Revenue Recognition
The Company is a development stage enterprise and has not generated any revenue since inception.
Research and Development Expenses
Research and development ("R&D") costs are expensed when incurred. These costs may consist of external research and development expenses incurred under agreements with third-party contract research organizations and investigative sites, third-party manufacturing organizations and consultants; employee-related expenses, which include salaries, benefits and stock-based compensation for the personnel involved in our preclinical and clinical drug development activities; and facilities expense, depreciation and other allocated expenses; and equipment and laboratory supplies.
Stock-Based Compensation Expenses
Stock-based compensation cost is estimated at the grant date based on the fair value of the award, and the cost is recognized as expense ratably over the vesting period. We use the Black-Scholes option pricing model for estimating the grant date fair value of stock options and warrants using the following assumptions:
· Exercise price - We determined the exercise price based on valuations using the best information available to management at the time of the valuations.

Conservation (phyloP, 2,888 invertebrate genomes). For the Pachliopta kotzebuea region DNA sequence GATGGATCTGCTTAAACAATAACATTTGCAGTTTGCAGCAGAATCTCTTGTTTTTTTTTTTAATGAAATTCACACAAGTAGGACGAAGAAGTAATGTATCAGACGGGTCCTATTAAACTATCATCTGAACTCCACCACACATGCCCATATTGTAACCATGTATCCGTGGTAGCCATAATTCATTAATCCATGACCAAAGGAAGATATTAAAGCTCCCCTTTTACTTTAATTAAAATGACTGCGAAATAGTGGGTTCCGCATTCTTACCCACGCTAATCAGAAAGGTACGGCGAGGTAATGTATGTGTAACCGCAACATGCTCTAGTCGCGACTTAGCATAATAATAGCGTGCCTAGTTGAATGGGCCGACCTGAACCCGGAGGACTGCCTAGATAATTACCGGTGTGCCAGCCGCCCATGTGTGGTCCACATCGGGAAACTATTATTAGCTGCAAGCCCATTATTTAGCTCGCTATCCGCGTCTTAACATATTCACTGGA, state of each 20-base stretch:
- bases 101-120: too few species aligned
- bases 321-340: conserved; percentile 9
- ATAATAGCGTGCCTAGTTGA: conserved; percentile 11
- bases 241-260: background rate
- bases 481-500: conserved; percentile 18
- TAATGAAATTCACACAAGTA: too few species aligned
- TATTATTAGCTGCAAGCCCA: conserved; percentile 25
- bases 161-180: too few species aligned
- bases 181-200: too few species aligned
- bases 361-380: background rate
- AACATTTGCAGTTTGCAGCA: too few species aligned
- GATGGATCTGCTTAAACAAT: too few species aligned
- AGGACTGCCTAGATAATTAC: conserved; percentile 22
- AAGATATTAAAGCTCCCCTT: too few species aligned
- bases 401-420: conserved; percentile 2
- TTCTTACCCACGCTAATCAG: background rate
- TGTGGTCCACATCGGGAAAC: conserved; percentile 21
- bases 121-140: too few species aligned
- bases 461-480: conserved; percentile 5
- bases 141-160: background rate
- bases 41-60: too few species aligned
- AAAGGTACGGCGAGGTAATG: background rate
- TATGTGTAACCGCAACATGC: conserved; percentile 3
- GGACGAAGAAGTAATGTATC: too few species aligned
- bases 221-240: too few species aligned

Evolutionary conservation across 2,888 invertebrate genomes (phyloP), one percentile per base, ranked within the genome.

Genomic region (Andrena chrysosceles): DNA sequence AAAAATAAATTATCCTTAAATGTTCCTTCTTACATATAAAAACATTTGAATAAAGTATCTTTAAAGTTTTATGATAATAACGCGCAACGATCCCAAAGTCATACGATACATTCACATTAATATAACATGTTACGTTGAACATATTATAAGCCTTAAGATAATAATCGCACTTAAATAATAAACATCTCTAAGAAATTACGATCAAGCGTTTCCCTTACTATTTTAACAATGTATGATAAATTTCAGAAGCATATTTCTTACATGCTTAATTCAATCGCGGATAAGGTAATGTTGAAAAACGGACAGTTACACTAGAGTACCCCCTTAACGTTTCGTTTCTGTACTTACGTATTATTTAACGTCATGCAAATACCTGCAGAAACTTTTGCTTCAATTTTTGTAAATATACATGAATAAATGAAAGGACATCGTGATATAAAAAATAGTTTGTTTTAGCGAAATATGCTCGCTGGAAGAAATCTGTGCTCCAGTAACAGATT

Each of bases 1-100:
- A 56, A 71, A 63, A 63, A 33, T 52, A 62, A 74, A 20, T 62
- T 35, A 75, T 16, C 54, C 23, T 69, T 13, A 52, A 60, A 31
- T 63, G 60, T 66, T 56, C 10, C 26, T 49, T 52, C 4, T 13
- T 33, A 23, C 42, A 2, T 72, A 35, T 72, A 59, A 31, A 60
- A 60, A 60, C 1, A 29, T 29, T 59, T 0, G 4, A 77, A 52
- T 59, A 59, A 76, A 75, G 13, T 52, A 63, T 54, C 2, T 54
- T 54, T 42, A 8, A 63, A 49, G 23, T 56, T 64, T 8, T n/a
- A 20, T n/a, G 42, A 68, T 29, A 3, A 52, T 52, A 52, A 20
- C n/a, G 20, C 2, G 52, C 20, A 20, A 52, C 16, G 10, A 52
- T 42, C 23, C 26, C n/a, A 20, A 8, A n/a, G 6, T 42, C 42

· Volatility – We estimate the stock price volatility based on industry peers who are also in the early development stage given the limited market data available in the public arena.
· Expected term - The expected term is based on a simplified method which defines the life as the average of the contractual term of the options and warrants and the weighted-average vesting period for all open awards.
· Risk-free rate - The risk-free interest rate for the expected term of the option or warrant is based on the average market rate on U.S. treasury securities in effect during the quarter in which the awards were granted.
· Dividends – The dividend yield assumption is based on our history and expectation of paying no dividends.
There was no stock-based compensation for the nine month periods ended September 30, 2014 and 2013.
Segment Information
The Financial Accounting Standards Board ("FASB") Accounting Standards Codification ("ASC") No. 280, "Segment Reporting" establishes standards for reporting information about reportable segments. Operating segments are defined as components of an enterprise about which separate financial information is available that is evaluated regularly by the chief operating decision maker, or decision-making group ("CODM"), in deciding how to allocate resources and in assessing performance. The CODM evaluates revenues and gross profits based on product lines and routes to market. Based on the early development stage of our operation, we operate in a single reportable segment.
Comprehensive Income (Loss)